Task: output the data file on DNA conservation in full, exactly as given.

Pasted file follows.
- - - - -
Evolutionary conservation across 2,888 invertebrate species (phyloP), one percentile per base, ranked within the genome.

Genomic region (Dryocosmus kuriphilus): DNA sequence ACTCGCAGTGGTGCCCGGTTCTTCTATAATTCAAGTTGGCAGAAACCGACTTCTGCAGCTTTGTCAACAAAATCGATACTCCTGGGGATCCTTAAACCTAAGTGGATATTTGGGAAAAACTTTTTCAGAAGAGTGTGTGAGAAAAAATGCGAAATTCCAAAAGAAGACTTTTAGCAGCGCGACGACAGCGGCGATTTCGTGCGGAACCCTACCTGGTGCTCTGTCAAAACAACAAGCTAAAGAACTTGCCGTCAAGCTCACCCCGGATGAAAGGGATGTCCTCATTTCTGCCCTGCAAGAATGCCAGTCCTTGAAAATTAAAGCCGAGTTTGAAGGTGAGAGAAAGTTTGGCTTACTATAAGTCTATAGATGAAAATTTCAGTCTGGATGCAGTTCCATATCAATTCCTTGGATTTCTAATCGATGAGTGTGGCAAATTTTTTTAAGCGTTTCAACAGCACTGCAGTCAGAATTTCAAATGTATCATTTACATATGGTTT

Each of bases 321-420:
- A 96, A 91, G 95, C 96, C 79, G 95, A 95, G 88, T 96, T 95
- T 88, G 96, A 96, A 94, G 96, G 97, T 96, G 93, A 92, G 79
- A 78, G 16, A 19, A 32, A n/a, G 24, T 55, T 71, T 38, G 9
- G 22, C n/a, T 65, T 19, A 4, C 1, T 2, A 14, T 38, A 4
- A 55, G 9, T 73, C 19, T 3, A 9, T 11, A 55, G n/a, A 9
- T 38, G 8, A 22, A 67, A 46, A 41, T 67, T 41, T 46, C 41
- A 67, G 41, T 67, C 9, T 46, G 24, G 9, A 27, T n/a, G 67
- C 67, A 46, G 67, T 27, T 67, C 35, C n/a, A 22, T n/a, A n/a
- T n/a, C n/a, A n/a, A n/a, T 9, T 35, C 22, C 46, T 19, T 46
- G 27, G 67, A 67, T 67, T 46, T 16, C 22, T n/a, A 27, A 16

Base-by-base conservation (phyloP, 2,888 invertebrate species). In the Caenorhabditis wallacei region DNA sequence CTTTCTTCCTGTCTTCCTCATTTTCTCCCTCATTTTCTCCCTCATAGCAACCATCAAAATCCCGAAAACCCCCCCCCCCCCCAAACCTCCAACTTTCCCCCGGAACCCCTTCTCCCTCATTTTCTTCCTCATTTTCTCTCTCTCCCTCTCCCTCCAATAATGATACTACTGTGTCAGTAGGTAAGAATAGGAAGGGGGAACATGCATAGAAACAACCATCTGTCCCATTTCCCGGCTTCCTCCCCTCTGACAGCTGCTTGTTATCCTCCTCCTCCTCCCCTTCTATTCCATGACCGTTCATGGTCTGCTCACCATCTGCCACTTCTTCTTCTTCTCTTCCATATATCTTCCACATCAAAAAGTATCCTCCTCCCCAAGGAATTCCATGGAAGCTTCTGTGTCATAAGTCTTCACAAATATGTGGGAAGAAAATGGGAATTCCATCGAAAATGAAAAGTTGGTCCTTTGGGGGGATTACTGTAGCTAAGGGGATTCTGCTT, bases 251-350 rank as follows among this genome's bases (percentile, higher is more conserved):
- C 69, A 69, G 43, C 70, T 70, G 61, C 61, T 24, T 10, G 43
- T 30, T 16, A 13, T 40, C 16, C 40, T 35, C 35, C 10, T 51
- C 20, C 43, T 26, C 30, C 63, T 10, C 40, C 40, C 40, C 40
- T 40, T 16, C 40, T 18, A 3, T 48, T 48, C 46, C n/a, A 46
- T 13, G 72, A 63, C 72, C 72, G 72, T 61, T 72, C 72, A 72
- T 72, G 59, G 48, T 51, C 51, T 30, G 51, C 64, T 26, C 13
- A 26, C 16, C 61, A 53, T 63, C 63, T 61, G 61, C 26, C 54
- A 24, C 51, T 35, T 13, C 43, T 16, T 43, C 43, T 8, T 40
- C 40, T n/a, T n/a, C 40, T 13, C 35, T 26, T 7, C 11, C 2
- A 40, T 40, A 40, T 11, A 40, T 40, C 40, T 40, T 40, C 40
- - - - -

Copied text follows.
Evolutionary conservation across 2,888 invertebrate species (phyloP), one percentile per base, ranked within the genome.

Genomic region (Dryocosmus kuriphilus): DNA sequence ACTCGCAGTGGTGCCCGGTTCTTCTATAATTCAAGTTGGCAGAAACCGACTTCTGCAGCTTTGTCAACAAAATCGATACTCCTGGGGATCCTTAAACCTAAGTGGATATTTGGGAAAAACTTTTTCAGAAGAGTGTGTGAGAAAAAATGCGAAATTCCAAAAGAAGACTTTTAGCAGCGCGACGACAGCGGCGATTTCGTGCGGAACCCTACCTGGTGCTCTGTCAAAACAACAAGCTAAAGAACTTGCCGTCAAGCTCACCCCGGATGAAAGGGATGTCCTCATTTCTGCCCTGCAAGAATGCCAGTCCTTGAAAATTAAAGCCGAGTTTGAAGGTGAGAGAAAGTTTGGCTTACTATAAGTCTATAGATGAAAATTTCAGTCTGGATGCAGTTCCATATCAATTCCTTGGATTTCTAATCGATGAGTGTGGCAAATTTTTTTAAGCGTTTCAACAGCACTGCAGTCAGAATTTCAAATGTATCATTTACATATGGTTT

Each of bases 321-420:
- A 96, A 91, G 95, C 96, C 79, G 95, A 95, G 88, T 96, T 95
- T 88, G 96, A 96, A 94, G 96, G 97, T 96, G 93, A 92, G 79
- A 78, G 16, A 19, A 32, A n/a, G 24, T 55, T 71, T 38, G 9
- G 22, C n/a, T 65, T 19, A 4, C 1, T 2, A 14, T 38, A 4
- A 55, G 9, T 73, C 19, T 3, A 9, T 11, A 55, G n/a, A 9
- T 38, G 8, A 22, A 67, A 46, A 41, T 67, T 41, T 46, C 41
- A 67, G 41, T 67, C 9, T 46, G 24, G 9, A 27, T n/a, G 67
- C 67, A 46, G 67, T 27, T 67, C 35, C n/a, A 22, T n/a, A n/a
- T n/a, C n/a, A n/a, A n/a, T 9, T 35, C 22, C 46, T 19, T 46
- G 27, G 67, A 67, T 67, T 46, T 16, C 22, T n/a, A 27, A 16

Base-by-base conservation (phyloP, 2,888 invertebrate species). In the Caenorhabditis wallacei region DNA sequence CTTTCTTCCTGTCTTCCTCATTTTCTCCCTCATTTTCTCCCTCATAGCAACCATCAAAATCCCGAAAACCCCCCCCCCCCCCAAACCTCCAACTTTCCCCCGGAACCCCTTCTCCCTCATTTTCTTCCTCATTTTCTCTCTCTCCCTCTCCCTCCAATAATGATACTACTGTGTCAGTAGGTAAGAATAGGAAGGGGGAACATGCATAGAAACAACCATCTGTCCCATTTCCCGGCTTCCTCCCCTCTGACAGCTGCTTGTTATCCTCCTCCTCCTCCCCTTCTATTCCATGACCGTTCATGGTCTGCTCACCATCTGCCACTTCTTCTTCTTCTCTTCCATATATCTTCCACATCAAAAAGTATCCTCCTCCCCAAGGAATTCCATGGAAGCTTCTGTGTCATAAGTCTTCACAAATATGTGGGAAGAAAATGGGAATTCCATCGAAAATGAAAAGTTGGTCCTTTGGGGGGATTACTGTAGCTAAGGGGATTCTGCTT, bases 251-350 rank as follows among this genome's bases (percentile, higher is more conserved):
- C 69, A 69, G 43, C 70, T 70, G 61, C 61, T 24, T 10, G 43
- T 30, T 16, A 13, T 40, C 16, C 40, T 35, C 35, C 10, T 51
- C 20, C 43, T 26, C 30, C 63, T 10, C 40, C 40, C 40, C 40
- T 40, T 16, C 40, T 18, A 3, T 48, T 48, C 46, C n/a, A 46
- T 13, G 72, A 63, C 72, C 72, G 72, T 61, T 72, C 72, A 72
- T 72, G 59, G 48, T 51, C 51, T 30, G 51, C 64, T 26, C 13
- A 26, C 16, C 61, A 53, T 63, C 63, T 61, G 61, C 26, C 54
- A 24, C 51, T 35, T 13, C 43, T 16, T 43, C 43, T 8, T 40
- C 40, T n/a, T n/a, C 40, T 13, C 35, T 26, T 7, C 11, C 2
- A 40, T 40, A 40, T 11, A 40, T 40, C 40, T 40, T 40, C 40